How Fraud Hurts Factoring, and 6 Tips to Reduce Exposure

By: Kris Varley

As in any industry in which large sums of money frequently change hands, individuals and firms in the factoring industry must be very careful to avoid falling victim to fraud. With single transactions ranging from a few thousand dollars into the millions, due diligence and awareness of potential red flags are critically important to protecting every investment.

Factoring companies must be conscious of the potential for fraud with both new and existing customers. For example, BFS purchased another lender and acquired the receivables of one of their clients. During the transition, the client fraudulently validated a debtor statement when the debtor owed no additional money. We were able to quickly determine what had transpired and resolved the issue. In another instance, a long-time client experienced a change in the owner’s personal status, an act of nature that impacted business and a shift in internal BFS staff managing the account. The combination of events led to the client’s submitting invoices for work that was never performed in order to gain additional funding. Internal portfolio monitoring helped to quickly identify abnormal trends and stopped the activity from escalating further.

 

The factoring industry has some systemic issues that make it possible for fraudsters to occasionally slip through the cracks, though this risk can be reduced with smart management. These are some common issues that create opportunities for fraud:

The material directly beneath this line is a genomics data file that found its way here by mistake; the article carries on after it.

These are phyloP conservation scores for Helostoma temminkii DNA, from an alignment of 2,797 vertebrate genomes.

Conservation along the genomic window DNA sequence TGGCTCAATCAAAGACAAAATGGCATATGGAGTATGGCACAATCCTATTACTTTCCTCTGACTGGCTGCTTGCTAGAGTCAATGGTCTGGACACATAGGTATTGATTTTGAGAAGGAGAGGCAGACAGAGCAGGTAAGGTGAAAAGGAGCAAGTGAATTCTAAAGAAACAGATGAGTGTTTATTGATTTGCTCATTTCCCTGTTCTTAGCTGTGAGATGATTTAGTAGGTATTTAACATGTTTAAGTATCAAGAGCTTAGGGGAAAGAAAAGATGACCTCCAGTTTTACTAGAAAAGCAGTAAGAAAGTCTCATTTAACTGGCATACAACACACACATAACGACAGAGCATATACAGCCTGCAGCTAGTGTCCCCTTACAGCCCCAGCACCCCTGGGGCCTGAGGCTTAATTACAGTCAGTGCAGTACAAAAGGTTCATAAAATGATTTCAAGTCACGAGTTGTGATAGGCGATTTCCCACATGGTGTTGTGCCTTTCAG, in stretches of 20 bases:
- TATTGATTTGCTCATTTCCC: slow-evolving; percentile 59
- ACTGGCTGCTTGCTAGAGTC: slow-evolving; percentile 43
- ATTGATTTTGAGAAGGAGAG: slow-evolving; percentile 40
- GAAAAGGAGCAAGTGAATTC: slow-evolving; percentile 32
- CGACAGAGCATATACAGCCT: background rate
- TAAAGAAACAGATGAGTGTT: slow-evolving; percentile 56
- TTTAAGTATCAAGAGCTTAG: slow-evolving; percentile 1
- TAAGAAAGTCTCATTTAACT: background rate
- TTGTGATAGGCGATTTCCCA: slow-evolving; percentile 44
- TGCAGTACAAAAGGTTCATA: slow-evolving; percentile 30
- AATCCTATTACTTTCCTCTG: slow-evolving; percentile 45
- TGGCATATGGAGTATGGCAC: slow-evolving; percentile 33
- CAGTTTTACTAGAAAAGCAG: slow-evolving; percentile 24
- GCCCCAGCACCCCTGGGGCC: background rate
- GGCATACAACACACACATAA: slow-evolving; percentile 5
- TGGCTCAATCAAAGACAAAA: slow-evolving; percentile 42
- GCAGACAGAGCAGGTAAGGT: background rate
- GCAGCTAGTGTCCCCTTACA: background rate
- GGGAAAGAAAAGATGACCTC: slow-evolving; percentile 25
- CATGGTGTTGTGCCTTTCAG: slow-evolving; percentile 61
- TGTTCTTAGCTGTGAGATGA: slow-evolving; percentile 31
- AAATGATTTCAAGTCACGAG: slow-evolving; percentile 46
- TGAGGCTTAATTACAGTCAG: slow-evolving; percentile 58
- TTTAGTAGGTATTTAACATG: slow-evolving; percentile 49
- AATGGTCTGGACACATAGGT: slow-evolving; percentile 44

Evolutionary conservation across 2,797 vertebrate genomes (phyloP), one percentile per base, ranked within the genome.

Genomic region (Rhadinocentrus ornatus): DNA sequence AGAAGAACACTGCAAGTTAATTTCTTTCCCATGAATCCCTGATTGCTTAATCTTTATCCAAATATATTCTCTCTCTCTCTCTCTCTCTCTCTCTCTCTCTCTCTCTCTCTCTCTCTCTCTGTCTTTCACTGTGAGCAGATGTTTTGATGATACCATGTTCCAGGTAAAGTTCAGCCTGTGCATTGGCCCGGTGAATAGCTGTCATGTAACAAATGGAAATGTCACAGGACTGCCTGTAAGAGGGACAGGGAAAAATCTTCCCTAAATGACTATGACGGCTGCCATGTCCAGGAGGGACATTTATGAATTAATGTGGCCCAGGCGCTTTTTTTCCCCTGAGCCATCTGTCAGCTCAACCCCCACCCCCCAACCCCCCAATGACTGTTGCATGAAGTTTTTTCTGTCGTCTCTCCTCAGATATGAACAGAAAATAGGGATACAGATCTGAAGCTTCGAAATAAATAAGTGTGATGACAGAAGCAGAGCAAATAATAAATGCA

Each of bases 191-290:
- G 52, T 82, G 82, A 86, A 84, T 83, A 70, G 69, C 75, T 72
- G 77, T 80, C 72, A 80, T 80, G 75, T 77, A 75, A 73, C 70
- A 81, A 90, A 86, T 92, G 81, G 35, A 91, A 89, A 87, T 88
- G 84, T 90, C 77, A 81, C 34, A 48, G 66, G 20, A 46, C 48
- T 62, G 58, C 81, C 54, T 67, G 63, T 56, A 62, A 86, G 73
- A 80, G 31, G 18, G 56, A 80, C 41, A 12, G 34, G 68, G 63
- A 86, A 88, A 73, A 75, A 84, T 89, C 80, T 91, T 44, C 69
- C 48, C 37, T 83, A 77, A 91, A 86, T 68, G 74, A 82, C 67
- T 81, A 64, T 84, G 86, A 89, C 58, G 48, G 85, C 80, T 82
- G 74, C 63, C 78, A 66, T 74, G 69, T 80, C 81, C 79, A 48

• In-depth due diligence can be expensive and time-consuming but is necessary in the line of defense against fraudsters. Starting the process by conducting in-depth searches on the company and its owners and reviewing exactly what the business does and with whom it does business, prior to any advance being made, provides an important check against fraud. Not having qualified people to undertake this process and pressure to fund in a short space of time are both issues that can lead to a red flag being overlooked.  A complicated corporate structure can make it difficult to understand who owns the business and, therefore, exactly who you need to be undertaking due diligence on.

 

  • Seriously overdue payables, tax arrears, or some other need for immediate cash can cause an otherwise honest business owner to create increased availability to satisfy their liabilities often with the intention of making good at some point in the near future.

 

  • A large volume of invoices and account debtors can make it difficult to verify the total amount being advanced.

 

  • In some arrangements, the factoring firm is not responsible for ongoing debt collection and does not have direct communication with the debtors. This could delay the lender’s becoming aware of a potential issue.